The global 3d printing industry, growing 30 percent annually, is expected to be worth $6 billion by 2020, with China accounting for 15 to 20 percent of supply.

Impact on traditional manufacturing

Because of material, cost and other developmental issues, some industry experts consider 3D printing a startup even as others maintain it could alter China’s volume manufacturing landscape. In contrast to traditional production where materials are removed by cutting, drilling and other processes to form an object, 3D printing adds layers of materials to virtual blueprints, which are created via CAD, and include molds and even actual products. This reduces significantly molding time. Complex casting alone, for example, is shortened from 90 days to just 10.

“We’re a long way from starting another industrial revolution,” Beijing Tiertime general manager Guo Ge told Caixin.com. “But if more improvements can be made in materials and operational capacity, manufacturing will be transformed.” Beijing Tiertime is the largest maker of 3D printers and rapid prototyping products in China.

“3D printing will not replace traditional volume manufacturing in the short term,” said Wang Jue, secretary of China 3D Printing Technology Industry Alliance.

This is echoed by Beijing Henglong manager Feng Tao. The Caixin.com article quoted Feng as saying mass production “is still the most economic” way to produce components.

Likewise, Renaud Anjoran of Sofeast Quality Control believes 3D printing will not disrupt mass production in the coming five years. “It is like the reshoring from China to the US movement: plenty of anecdotes in the press, but insignificant impact overall.”

“Three years ago, we spent about 1 million yuan ($160,000) in developing two models to make the outer shell of a car within three months. Similar development using traditional methods requires more than one year and will cost tens of millions of yuan from making the initial model to manufacturing in bulk,” said Lu.

However, Lu also noted such production cannot completely replace traditional manufacturing, especially for products that need to be made in large amounts and feature a high degree of similarity.

In the eyes of Wim Michiels, executive vice-president at Materialise NV, 3D printing is better for the environment in that there is no need to set up a full production line, which can involve a lengthy amount of time, high costs and the possible failure of the first sample due to imperfect accuracy.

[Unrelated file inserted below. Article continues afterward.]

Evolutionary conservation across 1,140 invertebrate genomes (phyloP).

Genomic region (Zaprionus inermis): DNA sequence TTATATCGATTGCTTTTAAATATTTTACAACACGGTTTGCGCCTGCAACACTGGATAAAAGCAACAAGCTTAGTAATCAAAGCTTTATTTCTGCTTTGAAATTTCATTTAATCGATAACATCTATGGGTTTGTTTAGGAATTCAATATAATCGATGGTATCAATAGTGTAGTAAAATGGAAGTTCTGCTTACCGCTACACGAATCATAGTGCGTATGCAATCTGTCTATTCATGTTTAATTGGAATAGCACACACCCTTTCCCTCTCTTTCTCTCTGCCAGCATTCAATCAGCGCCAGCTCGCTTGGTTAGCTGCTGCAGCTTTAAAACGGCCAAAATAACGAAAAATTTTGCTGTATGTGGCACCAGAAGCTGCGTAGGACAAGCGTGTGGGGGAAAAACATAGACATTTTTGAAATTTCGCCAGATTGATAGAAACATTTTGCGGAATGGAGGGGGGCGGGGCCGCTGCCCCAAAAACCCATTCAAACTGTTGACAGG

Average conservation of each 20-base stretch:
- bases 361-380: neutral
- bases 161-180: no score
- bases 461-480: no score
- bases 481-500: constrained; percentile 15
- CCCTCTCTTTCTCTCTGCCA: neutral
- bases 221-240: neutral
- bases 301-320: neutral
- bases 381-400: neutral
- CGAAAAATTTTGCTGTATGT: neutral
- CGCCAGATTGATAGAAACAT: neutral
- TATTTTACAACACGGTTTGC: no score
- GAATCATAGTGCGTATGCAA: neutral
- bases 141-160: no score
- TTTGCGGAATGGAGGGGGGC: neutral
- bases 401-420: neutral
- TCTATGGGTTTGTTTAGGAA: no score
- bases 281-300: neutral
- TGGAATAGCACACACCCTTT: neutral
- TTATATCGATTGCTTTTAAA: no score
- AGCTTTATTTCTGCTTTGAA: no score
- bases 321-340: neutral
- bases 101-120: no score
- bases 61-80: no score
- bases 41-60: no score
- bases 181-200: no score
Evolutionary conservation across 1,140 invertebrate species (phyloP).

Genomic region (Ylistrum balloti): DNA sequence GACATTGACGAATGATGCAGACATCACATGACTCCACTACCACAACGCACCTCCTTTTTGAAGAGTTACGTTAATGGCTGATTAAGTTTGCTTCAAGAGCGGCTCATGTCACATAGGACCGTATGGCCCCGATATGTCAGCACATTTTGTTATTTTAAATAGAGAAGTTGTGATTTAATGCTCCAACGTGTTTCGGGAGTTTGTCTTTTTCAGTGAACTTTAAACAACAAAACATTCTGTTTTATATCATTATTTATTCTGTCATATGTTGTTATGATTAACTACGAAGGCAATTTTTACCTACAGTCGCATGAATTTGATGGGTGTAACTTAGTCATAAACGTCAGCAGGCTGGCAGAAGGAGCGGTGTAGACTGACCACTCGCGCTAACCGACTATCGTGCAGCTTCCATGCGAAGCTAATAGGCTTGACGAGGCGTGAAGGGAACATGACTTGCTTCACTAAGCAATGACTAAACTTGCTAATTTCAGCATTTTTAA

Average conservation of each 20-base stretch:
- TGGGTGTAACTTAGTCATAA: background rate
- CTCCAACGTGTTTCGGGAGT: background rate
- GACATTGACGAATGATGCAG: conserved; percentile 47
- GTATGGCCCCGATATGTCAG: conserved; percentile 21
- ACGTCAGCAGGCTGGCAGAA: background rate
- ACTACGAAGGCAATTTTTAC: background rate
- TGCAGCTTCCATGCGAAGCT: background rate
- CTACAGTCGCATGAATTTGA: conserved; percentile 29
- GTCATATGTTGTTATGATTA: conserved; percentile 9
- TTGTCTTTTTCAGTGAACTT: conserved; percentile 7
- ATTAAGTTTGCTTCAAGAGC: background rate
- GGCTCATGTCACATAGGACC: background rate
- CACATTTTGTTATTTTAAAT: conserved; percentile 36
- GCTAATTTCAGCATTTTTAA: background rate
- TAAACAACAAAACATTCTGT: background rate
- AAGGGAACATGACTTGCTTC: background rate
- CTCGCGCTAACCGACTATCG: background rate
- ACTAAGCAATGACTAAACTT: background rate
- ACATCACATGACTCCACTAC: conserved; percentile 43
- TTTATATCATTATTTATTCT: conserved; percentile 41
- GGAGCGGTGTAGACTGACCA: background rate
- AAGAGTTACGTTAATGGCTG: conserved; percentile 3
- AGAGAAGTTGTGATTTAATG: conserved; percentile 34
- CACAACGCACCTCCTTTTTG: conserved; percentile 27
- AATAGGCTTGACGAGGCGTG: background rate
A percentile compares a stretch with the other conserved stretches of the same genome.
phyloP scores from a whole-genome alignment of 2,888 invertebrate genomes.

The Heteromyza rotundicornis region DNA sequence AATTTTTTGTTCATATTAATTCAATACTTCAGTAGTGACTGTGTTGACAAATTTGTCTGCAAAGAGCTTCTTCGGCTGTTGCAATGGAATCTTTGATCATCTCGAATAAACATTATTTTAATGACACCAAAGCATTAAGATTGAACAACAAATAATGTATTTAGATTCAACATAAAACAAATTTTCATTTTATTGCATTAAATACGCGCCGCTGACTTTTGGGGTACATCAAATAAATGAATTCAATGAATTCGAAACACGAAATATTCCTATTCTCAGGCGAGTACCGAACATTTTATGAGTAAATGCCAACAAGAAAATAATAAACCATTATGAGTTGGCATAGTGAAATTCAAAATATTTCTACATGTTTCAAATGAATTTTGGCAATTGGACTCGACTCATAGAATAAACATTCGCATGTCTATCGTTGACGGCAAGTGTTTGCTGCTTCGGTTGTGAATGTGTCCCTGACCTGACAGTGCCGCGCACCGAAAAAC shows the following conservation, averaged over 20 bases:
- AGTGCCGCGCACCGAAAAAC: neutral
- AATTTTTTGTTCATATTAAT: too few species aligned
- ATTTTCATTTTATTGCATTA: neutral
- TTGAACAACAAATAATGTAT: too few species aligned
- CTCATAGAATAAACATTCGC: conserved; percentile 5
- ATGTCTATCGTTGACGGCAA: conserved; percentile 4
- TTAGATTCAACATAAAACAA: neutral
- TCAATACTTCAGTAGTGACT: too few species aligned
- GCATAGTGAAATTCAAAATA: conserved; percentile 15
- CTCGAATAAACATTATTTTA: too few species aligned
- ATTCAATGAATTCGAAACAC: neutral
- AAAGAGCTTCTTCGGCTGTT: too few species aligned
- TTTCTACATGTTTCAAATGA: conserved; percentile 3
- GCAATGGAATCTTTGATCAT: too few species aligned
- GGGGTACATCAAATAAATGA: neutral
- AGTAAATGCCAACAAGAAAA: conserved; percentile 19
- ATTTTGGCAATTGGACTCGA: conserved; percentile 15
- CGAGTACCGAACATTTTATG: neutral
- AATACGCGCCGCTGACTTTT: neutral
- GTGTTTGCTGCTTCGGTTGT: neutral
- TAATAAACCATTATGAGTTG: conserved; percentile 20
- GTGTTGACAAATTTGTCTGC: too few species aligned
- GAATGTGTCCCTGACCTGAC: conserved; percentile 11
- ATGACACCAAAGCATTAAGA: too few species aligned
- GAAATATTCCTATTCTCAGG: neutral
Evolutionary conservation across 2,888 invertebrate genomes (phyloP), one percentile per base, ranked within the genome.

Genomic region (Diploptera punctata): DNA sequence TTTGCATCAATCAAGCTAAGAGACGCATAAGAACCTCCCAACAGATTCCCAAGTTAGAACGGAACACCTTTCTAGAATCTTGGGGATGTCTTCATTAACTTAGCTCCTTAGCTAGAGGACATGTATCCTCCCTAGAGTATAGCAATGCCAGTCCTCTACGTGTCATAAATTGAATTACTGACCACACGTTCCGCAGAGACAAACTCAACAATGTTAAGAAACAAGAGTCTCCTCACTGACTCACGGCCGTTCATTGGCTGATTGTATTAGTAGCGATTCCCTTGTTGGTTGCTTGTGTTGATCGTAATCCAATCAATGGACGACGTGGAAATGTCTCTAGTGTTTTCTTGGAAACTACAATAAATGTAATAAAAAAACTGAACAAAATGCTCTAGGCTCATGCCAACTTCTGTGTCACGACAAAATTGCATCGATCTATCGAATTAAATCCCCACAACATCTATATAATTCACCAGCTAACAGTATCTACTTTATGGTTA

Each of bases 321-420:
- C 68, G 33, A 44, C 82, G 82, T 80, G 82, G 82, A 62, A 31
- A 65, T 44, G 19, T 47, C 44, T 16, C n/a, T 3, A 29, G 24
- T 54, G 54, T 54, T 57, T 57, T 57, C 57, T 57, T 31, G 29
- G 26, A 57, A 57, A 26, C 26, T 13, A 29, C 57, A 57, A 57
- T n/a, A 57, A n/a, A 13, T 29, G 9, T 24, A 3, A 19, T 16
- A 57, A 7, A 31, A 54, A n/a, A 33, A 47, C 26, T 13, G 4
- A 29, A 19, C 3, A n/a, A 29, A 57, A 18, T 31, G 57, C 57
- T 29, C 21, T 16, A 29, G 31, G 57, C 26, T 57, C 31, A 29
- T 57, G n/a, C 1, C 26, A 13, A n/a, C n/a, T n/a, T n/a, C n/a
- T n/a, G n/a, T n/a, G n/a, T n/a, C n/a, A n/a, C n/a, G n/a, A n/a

Chinese companies also pursuing Additive Manufacturing, 3d Printing and Maker Movement

3D printing is still a long way from replacing mass manufacturing. But in China, as in America and Europe, the technology is changing the way products are developed and made. And by lowering the cost of entry, 3D printing could herald yet another new generation of Chinese manufacturing entrepreneurs.

The maker movement began in America, but it is taking off in China too. Maker fairs are now being held in some of the big cities. Officials seem happy to encourage this, and some talk of introducing 3D printers into schools, to spark pupils’ interest in careers in engineering.

One of the biggest firms in this field is Tiertime, which operates from Huairou on the outskirts of Beijing. Tiertime makes a range of 3D printers that produce objects from polymeric “alloys” of acrylonitrile, butadiene and styrene (ABS, the material from which Lego bricks are made). Tiertime’s printers are also often used in the prototyping business, but unlike those of AFS they sit in designers’ offices rather than on factory floors. Some are small enough to sit on a desk. They allow people to print their ideas directly, rather than having to send them off to be made by others.

The company also makes even smaller printers, called UP, which sell for less than 6,000 yuan. Personal printers like these are helping to create a Chinese version of the “maker movement”—a mixture of hobbyists and craft producers who, finding that 3D-printing technology greatly lowers the cost of going into production, are creating small manufacturing businesses.

There is a 12 meter long 3D printer at Beihang University. Wang Huaming, the laboratory’s chief scientist, told a digital-manufacturing seminar organised recently by the Laboratory of High Performance Computing, a government research institute, that this behemoth is being employed to make large and complex parts for China’s commercial-aircraft programme, which plans to build planes to rival those turned out by Airbus and Boeing.

These parts include titanium fuselage frames and high-strength steel landing-gear—objects that require the metal they are made from to be free of flaws which might cause them to fail. Printing such things, rather than making them from precast metal, will be a technical tour de force, and Dr Wang’s team is therefore working on the tricky problem of controlling the recrystallisation of metals after they have been melted by the laser.

Singapore Investing $500 million over 5 years

Singapore’s government has announced that it is investing heavily in 3D printing. Over the coming five years, the country will be digging deep to develop the technology, injecting a total of $500 million (£330.3 million, €390.4 million) into advanced manufacturing techniques in order to maintain its competitiveness with its south-east Asian neighbours.

If you liked this article, please give it a quick review on ycombinator or StumbleUpon. Thanks

Subscribe on Google News